Apple I computer encased in koa wood and in working condition could sell for $600,000


A rare Apple 1, the first computer ever built by Apple and its co-founders Steve Jobs and Steve Wozniak, is going up for auction on Tuesday.

The 45-year-old computer could sell for as much as $600,000 when the sale is finished, according to John Moran Auctioneers, the organization handling the sale.

Known as the ‘Chaffey College’ Apple 1 (due to the fact it was first owned by a Chaffey professor), it is encased with koa wood. It also comes with the original Apple 1 ‘NTI’ motherboard, power regulators and a blue Sprague 39D capacitor.

The winner of the Apple 1 will also receive a 1986 Panasonic video monitor, a Xerox copy of the Apple-1 Basic manual, the operations guide and a MOS 6502 programming manual.

The lot also contains two Apple-1 software cassette tapes, with ‘hand-written index card with memory locations for the Apple-1 loading software,’ the auction house wrote in its description.

An Apple 1 computer is going up for auction on Tuesday and could sell for as much as $600,000, John Moran Auctioneers said

An Apple 1 computer is going up for auction on Tuesday and could sell for as much as $600,000, John Moran Auctioneers said

It is encased with koa wood, now a high-priced commodity and comes with a host of accessories

It is encased with koa wood, now a high-priced commodity and comes with a host of accessories

It is encased with koa wood, now a high-priced commodity and comes with a host of accessories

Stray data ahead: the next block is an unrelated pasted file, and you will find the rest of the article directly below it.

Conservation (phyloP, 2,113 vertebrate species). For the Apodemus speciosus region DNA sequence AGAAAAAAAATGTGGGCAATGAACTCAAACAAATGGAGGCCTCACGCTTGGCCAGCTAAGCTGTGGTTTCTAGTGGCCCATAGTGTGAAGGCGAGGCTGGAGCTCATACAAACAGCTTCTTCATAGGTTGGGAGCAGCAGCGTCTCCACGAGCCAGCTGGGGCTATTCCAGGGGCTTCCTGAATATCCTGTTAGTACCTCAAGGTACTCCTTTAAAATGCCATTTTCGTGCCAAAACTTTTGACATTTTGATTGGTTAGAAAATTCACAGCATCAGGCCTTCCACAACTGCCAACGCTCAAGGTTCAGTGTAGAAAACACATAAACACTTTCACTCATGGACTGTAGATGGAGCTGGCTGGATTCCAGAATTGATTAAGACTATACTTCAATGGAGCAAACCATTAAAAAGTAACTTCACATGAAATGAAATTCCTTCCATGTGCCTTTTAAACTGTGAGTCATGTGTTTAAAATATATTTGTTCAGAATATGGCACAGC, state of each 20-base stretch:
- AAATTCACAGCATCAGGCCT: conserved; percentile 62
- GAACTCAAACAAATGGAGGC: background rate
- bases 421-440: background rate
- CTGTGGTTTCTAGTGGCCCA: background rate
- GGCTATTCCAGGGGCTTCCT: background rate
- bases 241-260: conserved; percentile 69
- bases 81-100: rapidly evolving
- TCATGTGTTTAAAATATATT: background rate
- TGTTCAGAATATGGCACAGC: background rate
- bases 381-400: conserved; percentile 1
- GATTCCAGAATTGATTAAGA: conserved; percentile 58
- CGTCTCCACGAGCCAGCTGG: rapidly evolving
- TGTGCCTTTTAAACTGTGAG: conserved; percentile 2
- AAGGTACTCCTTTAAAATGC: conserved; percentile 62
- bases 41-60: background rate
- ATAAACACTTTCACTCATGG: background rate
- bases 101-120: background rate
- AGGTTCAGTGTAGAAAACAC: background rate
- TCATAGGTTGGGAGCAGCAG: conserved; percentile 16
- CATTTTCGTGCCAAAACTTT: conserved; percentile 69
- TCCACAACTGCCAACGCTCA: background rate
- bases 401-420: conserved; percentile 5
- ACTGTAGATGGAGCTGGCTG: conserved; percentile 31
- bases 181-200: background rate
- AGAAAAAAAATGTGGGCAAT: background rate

The winner of the Apple 1 will also receive a 1986 Panasonic video monitor, a Xerox copy of the Apple-1 Basic manual and the operations guide

The winner of the Apple 1 will also receive a 1986 Panasonic video monitor, a Xerox copy of the Apple-1 Basic manual and the operations guide

The winner of the Apple 1 will also receive a 1986 Panasonic video monitor, a Xerox copy of the Apple-1 Basic manual and the operations guide

The winner of the auction will also receive two Apple-1 software cassette tapes (pictured)

The winner of the auction will also receive two Apple-1 software cassette tapes (pictured)

The winner of the auction will also receive two Apple-1 software cassette tapes (pictured) 

A hand-written index card with memory locations for the Apple-1 loading software is also included

A hand-written index card with memory locations for the Apple-1 loading software is also included

A hand-written index card with memory locations for the Apple-1 loading software is also included

Steve Jobs, who died in 2011, came up with the idea to sell 'something like 50' Apple 1's to Byte Shop for $500 each

Steve Jobs, who died in 2011, came up with the idea to sell 'something like 50' Apple 1's to Byte Shop for $500 each

Steve Jobs, who died in 2011, came up with the idea to sell ‘something like 50’ Apple 1’s to Byte Shop for $500 each

It was eventually sold at retail in July 1976 for $666.66 due to Steve Wozniak's (right) fascination with repeating numbers

It was eventually sold at retail in July 1976 for $666.66 due to Steve Wozniak's (right) fascination with repeating numbers

It was eventually sold at retail in July 1976 for $666.66 due to Steve Wozniak’s (right) fascination with repeating numbers

The Apple 1 helped springboard the rise of the Cupertino, California-based tech giant, with Wozniak selling off his HP-65 calculator to finance and manufacture the item.

Jobs, who died in 2011, came up with the idea to sell ‘something like 50’ Apple 1’s to Byte Shop for $500 each.

It was eventually sold at retail in July 1976 for $666.66 due to Wozniak’s fascination with repeating numbers.

It was eventually bought from the professor by a Chaffey student for $650 in 1977, according to the Los Angeles Times.

It also comes with the original Apple 1 'NTI' motherboard, power regulators and a blue Sprague 39D capacitor

It also comes with the original Apple 1 'NTI' motherboard, power regulators and a blue Sprague 39D capacitor